The November 13 attacks have not facilitated those sorts of rationalizations. You could actually Secretary of State John Kerry struggling with it yesterday at the U.S. embassy in Paris. “There’s something different about what happened from Charlie Hebdo,” he said, “and I think everybody would feel that. There was a sort of particularized focus and perhaps even a legitimacy in terms of—not a legitimacy, but a rationale that you could attach yourself to somehow and say, ‘Okay, they’re really angry because of this and that.’ This Friday was absolutely indiscriminate.”

I find those remarks absolutely mind-blowing. Yes, he caught himself and backed away from calling the January attack legitimate, but it was obviously what was in his head. This might help explain why I have heard little, if any, confidence expressed here in the Obama adminstration’s foreign policy.

One point that has been made regularly is that none of this would not be happening if George W. Bush had not decided to invade Iraq in 2003. Like all such assertions, that one is impossible to either prove or disprove. The counter-assertion is that it was the complete withdrawal of U.S. forces from Iraq that created the vacuum that gave ISIS the opportunity to flourish. That is almost certainly true, but what is unclear is whether keeping U.S. forces in Iraq would have actually deterred ISIS or would have become a quagmire for the U.S. Assigning blame on past actions or inactions may make armchair analysts feel better but, unless you have a time machine handy, it is really only a useful exercise if it provides some wisdom as to what should be done in the short and long term going forward.

Let’s say, for the sake of argument, that the U.S. invasion and occupation of Iraq definitely led to the violence that is currently bedeviling Europe. So then what? France’s answer is to double down on bombing ISIS positions in Syria. The usual voices on the left find this counter-productive, but otherwise there is widespread support. It is interesting to note that, when Israel has reacted similarly to attacks on its citizens, many of those now supporting France have criticized Israel. I guess it may come down to how close to home the attacks hit. That may explain why Britain’s new Labour Party leader Jeremy Corbyn reacted by saying the West had “created a situation” that had contributed to the terrorist attacks on Paris and questioned the legality of last week’s strike on the militant dubbed “Jihadi John,” while Socialist Party leader François Hollande was busying ordering the bombs to be dropped.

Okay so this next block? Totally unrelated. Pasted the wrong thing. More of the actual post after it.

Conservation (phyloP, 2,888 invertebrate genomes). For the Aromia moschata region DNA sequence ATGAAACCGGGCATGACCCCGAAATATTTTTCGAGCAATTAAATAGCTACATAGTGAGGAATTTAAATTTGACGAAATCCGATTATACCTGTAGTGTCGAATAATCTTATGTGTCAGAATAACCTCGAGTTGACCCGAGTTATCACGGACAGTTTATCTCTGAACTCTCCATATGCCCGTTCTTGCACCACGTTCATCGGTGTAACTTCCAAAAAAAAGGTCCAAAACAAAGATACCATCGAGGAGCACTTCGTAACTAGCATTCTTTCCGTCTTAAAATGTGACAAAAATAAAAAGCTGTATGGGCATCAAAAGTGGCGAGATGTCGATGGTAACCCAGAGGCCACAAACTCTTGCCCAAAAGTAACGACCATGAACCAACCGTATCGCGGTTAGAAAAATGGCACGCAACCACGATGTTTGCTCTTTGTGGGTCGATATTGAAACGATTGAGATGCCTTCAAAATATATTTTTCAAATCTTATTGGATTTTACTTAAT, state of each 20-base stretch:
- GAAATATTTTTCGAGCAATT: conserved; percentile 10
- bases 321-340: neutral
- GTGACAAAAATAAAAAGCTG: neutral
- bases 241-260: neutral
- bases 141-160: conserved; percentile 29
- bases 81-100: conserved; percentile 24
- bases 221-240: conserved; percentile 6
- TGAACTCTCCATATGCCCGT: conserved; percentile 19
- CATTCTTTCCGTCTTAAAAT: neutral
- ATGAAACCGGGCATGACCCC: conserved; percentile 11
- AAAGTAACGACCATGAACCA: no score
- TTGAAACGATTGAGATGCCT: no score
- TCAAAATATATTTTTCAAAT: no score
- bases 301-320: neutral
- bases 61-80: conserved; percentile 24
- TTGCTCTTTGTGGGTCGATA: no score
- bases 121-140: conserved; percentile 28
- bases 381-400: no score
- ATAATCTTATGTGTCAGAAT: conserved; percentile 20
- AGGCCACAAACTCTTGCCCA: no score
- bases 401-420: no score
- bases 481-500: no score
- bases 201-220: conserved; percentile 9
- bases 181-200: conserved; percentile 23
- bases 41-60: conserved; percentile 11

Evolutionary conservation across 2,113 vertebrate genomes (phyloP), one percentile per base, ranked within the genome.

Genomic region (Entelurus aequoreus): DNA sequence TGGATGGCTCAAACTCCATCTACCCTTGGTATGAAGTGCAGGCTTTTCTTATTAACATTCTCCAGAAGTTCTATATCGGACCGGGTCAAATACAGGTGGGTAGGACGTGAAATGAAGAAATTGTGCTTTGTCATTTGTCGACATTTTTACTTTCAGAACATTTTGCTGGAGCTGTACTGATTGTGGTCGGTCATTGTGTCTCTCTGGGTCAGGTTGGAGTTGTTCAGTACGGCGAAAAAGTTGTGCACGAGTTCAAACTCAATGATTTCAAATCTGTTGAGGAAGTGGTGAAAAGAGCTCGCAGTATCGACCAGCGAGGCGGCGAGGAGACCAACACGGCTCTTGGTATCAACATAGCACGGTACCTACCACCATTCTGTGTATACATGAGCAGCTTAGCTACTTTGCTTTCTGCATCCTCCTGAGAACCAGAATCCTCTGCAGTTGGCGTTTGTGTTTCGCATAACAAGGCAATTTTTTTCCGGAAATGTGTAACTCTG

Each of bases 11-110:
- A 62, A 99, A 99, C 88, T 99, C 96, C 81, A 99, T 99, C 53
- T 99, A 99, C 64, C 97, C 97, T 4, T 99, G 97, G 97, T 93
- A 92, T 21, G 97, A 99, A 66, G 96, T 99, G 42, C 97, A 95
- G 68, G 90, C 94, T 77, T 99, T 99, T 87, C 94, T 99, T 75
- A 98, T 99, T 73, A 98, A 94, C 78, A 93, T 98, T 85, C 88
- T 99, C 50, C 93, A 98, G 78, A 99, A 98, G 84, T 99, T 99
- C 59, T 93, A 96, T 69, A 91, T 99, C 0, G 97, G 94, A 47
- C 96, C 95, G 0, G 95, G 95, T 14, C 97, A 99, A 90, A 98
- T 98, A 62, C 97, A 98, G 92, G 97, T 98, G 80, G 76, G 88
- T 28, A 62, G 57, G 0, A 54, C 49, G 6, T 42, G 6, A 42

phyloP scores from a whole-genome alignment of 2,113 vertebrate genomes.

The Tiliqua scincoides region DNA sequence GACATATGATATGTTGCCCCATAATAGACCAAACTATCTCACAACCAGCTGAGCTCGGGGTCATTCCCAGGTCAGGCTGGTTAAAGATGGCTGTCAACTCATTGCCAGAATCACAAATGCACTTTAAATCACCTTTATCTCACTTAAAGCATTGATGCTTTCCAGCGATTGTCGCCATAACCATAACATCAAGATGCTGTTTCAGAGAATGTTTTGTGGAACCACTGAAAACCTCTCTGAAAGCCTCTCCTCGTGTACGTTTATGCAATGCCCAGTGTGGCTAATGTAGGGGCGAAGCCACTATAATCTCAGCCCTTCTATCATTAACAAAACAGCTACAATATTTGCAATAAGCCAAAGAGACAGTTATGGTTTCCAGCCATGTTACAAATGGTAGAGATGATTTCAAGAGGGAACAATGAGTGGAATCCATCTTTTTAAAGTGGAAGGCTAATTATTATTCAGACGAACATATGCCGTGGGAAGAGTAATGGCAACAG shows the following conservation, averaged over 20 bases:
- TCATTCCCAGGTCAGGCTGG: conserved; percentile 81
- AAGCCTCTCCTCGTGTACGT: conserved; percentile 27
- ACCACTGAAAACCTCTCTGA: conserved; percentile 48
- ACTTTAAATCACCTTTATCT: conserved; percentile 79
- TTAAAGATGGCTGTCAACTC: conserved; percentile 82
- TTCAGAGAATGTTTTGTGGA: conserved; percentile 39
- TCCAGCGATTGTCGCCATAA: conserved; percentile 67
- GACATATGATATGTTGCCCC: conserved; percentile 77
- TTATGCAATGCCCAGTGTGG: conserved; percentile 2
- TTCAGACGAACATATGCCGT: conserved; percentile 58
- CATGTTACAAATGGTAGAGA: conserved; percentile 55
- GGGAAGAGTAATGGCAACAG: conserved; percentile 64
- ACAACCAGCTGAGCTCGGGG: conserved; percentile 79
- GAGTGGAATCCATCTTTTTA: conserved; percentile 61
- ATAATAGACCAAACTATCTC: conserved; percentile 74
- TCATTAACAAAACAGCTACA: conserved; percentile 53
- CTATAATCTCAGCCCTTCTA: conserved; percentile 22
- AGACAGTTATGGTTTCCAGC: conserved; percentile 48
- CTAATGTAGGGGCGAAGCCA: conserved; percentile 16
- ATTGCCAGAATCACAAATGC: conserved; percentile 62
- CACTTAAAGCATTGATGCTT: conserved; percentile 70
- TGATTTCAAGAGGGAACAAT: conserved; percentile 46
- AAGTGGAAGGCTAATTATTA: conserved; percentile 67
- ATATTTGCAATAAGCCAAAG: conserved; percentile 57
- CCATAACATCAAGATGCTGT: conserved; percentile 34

The problem with merely dropping bombs is that, short of massive carpet bombing, they cannot win a war—and collateral damage is inevitable. And collateral damage can have the effect of growing support—either passive or active—for your enemy.

Any nation has the right to defend itself. But what does that mean in today’s world where the threat comes from individuals who are already inside the country, working at the behest of planners in the Middle East? Americans and Europeans may be loath to put boots on the ground in Syria, but ISIS clearly has more than a few boots on the ground in Europe.